MODERATOR: Monique Braham-Evans, 212NYC Board Member & Account Executive, LoopMe
Over the last two weeks, I put together a group of panelists and spent time researching race relations in the advertising industry. Today’s webinar raised so many voices, each with a different perspective that created a truly enriching conversation.
“Acceptance & Desensitization”
I opened with the acknowledgement of racism having long been alive and well in the United States. In fact, it’s pervasiveness and steady hold over how things are done in this country has led to an almost acceptance within the Black community. Accepting it’s unsafe to drive while Black. Accepting we can’t enjoy nature by jogging in certain neighborhoods or bird watching in public parks. Accepting that crying out to breathe, the most basic of bodily functions, can in fact go completely ignored.
Accepting the belief that we not only practice, but pass on to our children, that we have to work twice as hard, and be twice as good. Accepting that certain clothing choices can come with certain consequences. Accepting that we’re never really safe, not even in our own homes. This acceptance, however, is more like defeat. We’ve become desensitized to the attacks on our children, the brutalization of our women and the killing of our men.
Hearing it in this circle of trust amongst these thought leaders, that laid bare their feelings on such personal matters as Blacks themselves was a moment of realization for myself. While we have in fact adopted this culture of suppression, we moving forward cannot afford to be desensitized.
One panelist detailed how she initially welcomed the many emails and messages of apology, shame and regret as race relations came to a boiling point in recent weeks. However, as she noticed that the same people reaching out never once spoke to her prior to, or even once acknowledged her presence, she began to feel overwhelmed. It became tiring to receive these empty messages of compassion that as soon as the headlines change and we’re on to the next news cycle, so would their level of self-expressed empathy. However, another panelist chimed in that while it is tiring, we have a long road ahead of us before racism gets anywhere close to being dismantled. Yes the learning and unlearning has to happen at a fast and almost dizzying pace, but we have to persevere and we have to keep pushing forward.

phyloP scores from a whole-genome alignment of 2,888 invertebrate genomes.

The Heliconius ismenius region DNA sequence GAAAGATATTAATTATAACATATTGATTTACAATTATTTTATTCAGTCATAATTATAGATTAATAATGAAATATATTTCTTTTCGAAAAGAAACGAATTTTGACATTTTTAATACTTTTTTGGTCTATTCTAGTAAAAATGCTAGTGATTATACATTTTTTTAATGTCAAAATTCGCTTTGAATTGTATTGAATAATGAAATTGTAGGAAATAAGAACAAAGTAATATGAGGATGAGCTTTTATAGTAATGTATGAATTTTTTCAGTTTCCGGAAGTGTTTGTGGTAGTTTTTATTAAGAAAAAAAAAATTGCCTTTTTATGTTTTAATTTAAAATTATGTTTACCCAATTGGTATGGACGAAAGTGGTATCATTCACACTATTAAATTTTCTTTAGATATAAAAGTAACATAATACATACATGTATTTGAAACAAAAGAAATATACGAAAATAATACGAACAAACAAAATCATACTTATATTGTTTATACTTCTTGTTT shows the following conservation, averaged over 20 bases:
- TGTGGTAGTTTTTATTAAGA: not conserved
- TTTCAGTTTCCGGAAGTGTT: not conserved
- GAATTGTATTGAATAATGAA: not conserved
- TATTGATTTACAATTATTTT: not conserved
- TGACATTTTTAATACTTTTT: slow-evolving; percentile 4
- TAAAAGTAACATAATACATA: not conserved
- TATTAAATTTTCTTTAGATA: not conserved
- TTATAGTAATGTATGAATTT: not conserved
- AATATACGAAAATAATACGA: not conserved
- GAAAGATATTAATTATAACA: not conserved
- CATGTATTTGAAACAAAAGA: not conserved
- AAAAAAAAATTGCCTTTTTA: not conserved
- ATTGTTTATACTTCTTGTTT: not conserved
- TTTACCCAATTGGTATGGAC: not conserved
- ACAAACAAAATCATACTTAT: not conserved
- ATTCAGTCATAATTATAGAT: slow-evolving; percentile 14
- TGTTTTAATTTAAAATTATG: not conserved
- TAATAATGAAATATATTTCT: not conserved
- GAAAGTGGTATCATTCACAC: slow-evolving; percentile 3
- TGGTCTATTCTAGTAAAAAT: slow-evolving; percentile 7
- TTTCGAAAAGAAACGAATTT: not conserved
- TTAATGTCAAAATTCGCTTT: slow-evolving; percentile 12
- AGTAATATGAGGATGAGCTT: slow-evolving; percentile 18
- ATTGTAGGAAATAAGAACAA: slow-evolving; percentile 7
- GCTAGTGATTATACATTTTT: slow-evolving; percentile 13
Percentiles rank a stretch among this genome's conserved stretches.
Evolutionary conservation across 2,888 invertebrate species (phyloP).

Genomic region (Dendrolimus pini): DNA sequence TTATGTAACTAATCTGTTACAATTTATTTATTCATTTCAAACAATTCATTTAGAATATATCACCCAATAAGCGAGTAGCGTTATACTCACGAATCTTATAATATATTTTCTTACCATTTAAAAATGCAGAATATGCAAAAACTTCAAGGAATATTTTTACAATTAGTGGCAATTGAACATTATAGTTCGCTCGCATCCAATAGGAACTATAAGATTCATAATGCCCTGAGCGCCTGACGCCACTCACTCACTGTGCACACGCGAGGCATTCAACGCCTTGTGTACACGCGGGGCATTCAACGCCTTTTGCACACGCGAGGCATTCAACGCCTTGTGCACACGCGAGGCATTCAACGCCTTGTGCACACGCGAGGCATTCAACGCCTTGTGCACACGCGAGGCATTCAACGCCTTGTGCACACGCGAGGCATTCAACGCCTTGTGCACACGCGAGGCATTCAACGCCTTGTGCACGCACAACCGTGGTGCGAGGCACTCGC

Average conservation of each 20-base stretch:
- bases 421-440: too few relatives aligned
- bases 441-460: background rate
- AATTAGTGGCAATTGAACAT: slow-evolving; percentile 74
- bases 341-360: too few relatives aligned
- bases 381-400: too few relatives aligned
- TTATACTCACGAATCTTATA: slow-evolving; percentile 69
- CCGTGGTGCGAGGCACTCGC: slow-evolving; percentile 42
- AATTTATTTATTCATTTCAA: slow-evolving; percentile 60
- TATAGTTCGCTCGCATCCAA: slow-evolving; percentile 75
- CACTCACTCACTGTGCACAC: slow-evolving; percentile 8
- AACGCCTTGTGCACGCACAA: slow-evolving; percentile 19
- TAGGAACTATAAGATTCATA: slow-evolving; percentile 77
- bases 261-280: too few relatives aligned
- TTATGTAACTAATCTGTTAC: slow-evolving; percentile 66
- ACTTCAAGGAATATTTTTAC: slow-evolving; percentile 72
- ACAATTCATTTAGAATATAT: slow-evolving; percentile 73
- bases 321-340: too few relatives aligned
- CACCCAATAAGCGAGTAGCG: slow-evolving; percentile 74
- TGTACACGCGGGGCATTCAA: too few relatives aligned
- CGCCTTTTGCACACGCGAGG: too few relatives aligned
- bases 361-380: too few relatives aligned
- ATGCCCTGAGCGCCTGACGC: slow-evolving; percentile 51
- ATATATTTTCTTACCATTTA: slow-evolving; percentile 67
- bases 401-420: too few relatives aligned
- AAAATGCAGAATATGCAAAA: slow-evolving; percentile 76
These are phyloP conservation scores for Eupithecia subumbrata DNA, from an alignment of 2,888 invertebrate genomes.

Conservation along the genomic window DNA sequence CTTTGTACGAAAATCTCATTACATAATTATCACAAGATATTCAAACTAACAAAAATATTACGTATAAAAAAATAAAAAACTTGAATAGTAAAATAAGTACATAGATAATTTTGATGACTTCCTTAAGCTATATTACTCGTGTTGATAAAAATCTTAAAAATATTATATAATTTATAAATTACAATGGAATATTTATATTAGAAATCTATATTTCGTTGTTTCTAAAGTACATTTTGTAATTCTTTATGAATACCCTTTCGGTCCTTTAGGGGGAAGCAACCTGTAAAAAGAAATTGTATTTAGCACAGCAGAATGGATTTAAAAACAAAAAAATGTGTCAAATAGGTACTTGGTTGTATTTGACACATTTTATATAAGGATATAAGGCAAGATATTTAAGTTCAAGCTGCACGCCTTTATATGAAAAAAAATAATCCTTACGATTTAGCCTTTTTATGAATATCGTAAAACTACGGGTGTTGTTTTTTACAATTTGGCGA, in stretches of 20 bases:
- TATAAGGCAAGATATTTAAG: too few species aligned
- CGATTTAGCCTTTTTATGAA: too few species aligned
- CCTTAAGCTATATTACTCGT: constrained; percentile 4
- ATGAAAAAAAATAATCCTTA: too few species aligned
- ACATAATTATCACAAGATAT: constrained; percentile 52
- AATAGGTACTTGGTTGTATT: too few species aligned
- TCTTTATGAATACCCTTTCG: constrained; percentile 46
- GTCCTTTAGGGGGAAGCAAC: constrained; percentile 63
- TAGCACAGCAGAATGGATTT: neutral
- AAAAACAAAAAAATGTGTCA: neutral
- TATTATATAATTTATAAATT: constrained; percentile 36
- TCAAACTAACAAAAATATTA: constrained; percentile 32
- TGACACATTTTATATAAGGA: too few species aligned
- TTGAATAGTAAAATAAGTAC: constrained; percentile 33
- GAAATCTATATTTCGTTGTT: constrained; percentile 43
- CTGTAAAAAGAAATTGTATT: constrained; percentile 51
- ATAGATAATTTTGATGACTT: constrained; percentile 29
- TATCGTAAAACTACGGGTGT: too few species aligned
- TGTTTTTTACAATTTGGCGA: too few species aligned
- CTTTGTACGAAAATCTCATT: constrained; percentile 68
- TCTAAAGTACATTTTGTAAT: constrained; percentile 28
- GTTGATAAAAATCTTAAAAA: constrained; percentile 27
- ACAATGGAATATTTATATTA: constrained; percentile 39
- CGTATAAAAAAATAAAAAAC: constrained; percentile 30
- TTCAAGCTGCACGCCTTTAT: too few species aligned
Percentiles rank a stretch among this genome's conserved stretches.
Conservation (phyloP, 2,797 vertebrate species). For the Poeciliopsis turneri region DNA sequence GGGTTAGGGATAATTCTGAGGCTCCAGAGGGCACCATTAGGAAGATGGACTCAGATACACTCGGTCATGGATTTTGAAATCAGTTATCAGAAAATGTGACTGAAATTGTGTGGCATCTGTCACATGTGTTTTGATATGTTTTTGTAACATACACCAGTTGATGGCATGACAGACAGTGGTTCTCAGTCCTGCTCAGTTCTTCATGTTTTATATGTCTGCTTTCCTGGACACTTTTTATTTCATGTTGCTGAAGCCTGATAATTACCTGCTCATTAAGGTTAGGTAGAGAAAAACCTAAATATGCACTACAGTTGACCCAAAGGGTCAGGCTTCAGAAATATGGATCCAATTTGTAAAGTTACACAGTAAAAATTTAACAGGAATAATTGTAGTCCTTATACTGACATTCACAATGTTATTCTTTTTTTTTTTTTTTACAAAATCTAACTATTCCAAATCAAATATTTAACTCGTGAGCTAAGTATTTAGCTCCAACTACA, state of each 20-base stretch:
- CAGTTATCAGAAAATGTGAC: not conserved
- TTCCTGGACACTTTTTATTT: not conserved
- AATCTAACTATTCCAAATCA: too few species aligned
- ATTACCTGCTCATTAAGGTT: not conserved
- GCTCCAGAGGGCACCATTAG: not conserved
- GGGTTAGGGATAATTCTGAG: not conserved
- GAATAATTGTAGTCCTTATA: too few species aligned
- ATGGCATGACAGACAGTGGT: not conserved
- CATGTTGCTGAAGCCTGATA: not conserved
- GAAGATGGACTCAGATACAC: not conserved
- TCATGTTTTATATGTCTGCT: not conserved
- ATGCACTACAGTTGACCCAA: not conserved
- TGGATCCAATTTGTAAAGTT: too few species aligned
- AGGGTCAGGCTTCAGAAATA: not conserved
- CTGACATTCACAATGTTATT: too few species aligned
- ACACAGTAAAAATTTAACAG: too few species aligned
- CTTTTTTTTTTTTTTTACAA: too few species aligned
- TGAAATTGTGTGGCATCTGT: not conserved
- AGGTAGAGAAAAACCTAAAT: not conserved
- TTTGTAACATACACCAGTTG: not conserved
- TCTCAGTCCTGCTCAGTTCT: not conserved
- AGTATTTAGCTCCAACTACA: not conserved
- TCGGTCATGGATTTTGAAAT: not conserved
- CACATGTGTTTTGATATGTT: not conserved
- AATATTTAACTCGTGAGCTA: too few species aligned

In short, this country has to do better. Humanity has to be restored with how Black people are viewed, and how Black people are treated. Yes, Black Lives actually do Matter — and until our lives are no longer in danger, then and only then can we live up to the principle and comfortably say that ALL lives matter. That cannot be the chant that Americans choose to rally around for now though because all lives aren’t currently under threat. In fact, as different as each of the panelists were, all were in agreement that we are now in a time where we have to move beyond words, and focus on actions. We have to hold companies and leaders accountable, and no one can shift the responsibility onto someone else. It’s our shared duty to show up and speak up in the fight against racism. Silence serves no one and it is no longer an option. You also don’t have to work in Diversity and Inclusion to take part in this movement. Just simply ask yourself, “what can I do today?” to be a part of the solution, and then do it.
Together, let’s make this time be different.